A Spintronic Semiconductor with Selectable Charge Carriers Print A Spintronic Semiconductor with Selectable Charge Carriers Print Accentuating the Positive (or the Negative) Spintronics-a type of electronics that makes use of electron spin as well as charge-is already here to a certain extent. The discovery of giant magnetoresistance, a spin-based effect, has revolutionized the information storage industry. Beyond this, however, scientists envision the possibility of combining storage and processing functions in one integrated system. In electronics, processing is done using semiconductor materials like silicon and germanium that have the requisite properties to perform logical operations with both electrons (negative n-type charge carriers) and holes (positive p-type charge carriers). Thus, a spintronically desirable semiconductor would simultaneously have discrete spin-up and spin-down states as well as both positive and negative charge carriers. Strategies for developing spintronic semiconductors have been based on surface doping or on alloying, both of which have drawbacks such as chemical instability or reduced mobility. In BiTeI, however, electron and hole conduction is achieved without modifying the ideal crystal structure. One of the things discovered by Crepaldi et al. was that the electronic band structure of BiTeI bends in different ways near the surface depending on which layer is on top. That, in turn, means that the Fermi level (which determines a material's conductivity) can be located in either the valence band (for positive charge carriers) or the conduction band (for negative charge carriers). With techniques such as molecular-beam epitaxy and chemical vapor deposition, it is realistic to consider that regions with opposite band bending could be patterned on a substrate, opening new possibilities for the manipulation of spin-polarized states.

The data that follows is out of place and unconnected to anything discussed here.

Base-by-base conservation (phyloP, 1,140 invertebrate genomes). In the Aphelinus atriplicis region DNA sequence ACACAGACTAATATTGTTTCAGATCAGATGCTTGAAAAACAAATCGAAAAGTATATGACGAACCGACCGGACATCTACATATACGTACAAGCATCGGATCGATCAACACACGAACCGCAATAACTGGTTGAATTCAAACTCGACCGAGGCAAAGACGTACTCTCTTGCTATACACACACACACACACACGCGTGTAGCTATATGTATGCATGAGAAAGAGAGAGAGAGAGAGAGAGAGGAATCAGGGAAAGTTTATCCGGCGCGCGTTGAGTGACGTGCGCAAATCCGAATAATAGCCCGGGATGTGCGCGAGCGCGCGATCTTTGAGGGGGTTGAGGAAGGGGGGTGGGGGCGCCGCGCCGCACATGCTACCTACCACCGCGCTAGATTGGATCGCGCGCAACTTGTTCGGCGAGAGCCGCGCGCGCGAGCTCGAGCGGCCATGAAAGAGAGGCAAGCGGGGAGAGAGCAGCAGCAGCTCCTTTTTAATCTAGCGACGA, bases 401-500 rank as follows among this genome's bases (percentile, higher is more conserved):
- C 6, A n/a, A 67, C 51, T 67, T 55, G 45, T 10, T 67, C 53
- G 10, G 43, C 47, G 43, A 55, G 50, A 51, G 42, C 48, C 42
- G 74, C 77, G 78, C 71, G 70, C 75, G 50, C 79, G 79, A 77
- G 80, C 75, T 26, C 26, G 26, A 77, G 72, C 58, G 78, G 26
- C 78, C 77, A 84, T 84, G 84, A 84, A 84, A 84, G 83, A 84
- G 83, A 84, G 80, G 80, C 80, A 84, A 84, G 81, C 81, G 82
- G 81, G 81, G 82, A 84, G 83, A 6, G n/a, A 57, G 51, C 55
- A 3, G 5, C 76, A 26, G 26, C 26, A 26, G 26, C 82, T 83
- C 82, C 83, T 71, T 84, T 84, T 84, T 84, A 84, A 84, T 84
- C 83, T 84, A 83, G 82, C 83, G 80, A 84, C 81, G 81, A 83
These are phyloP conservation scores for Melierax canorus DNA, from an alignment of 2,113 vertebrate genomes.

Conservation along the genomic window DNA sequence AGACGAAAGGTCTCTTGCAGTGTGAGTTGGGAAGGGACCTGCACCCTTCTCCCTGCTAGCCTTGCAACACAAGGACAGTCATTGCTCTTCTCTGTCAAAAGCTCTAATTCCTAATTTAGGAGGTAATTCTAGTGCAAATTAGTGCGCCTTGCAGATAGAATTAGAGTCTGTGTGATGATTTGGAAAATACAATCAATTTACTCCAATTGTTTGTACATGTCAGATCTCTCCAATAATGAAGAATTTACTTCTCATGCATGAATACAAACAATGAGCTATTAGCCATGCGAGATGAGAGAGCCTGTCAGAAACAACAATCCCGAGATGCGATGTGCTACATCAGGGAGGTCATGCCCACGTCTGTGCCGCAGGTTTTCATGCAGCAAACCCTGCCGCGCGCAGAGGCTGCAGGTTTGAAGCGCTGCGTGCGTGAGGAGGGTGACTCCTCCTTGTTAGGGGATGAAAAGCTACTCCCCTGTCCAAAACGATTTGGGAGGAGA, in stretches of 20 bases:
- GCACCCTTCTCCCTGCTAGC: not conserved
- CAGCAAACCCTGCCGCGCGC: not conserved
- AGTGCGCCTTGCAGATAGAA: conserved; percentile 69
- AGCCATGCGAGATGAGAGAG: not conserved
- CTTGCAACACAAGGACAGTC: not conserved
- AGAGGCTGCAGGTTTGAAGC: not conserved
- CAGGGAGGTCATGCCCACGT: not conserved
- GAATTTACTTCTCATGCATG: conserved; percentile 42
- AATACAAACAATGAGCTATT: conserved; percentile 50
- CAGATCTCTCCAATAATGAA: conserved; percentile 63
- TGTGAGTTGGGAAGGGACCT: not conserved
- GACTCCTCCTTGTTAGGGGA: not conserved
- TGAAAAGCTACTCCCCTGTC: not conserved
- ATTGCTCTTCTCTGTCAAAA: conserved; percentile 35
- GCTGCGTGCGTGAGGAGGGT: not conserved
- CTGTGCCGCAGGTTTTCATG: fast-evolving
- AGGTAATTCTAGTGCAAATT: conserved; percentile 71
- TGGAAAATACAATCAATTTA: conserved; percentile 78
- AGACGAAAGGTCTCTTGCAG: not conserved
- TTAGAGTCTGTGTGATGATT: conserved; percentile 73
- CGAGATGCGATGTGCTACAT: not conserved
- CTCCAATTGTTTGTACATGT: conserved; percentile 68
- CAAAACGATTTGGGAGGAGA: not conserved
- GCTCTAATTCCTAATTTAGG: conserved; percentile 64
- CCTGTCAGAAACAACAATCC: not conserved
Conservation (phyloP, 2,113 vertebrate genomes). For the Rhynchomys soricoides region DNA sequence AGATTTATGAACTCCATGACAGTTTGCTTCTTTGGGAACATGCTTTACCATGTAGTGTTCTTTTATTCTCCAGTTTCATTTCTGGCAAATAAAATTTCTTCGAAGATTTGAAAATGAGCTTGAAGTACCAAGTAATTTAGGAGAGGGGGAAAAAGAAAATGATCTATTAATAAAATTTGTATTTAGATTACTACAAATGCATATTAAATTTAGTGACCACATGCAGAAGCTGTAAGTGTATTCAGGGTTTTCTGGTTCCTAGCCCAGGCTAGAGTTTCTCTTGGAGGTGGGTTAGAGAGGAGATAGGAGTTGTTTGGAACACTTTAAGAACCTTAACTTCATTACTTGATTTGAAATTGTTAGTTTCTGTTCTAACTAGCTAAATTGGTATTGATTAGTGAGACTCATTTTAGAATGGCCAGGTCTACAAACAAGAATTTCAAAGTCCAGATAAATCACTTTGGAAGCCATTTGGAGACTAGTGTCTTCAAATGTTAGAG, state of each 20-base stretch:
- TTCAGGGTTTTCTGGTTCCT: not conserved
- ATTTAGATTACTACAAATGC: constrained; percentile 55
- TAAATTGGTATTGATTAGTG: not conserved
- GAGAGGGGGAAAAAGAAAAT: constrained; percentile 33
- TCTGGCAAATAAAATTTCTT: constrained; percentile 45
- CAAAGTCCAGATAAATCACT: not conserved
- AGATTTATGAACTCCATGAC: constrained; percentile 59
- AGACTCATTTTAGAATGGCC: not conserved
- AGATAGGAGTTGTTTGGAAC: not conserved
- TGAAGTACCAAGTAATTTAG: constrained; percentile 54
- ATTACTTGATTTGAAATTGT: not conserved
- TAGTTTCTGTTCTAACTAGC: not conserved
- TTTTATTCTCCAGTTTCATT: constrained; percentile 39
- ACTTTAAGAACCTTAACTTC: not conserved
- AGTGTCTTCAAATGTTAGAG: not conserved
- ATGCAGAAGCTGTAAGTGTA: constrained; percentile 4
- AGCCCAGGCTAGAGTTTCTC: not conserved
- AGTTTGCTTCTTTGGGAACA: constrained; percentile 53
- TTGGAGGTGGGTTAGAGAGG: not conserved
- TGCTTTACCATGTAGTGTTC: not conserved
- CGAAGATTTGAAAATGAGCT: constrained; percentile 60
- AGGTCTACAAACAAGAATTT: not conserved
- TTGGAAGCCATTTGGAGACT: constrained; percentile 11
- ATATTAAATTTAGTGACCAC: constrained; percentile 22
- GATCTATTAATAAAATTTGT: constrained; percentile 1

245

A Spintronic Semiconductor with Selectable Charge Carriers  

NLE Websites -- All DOE Office Websites (Extended Search)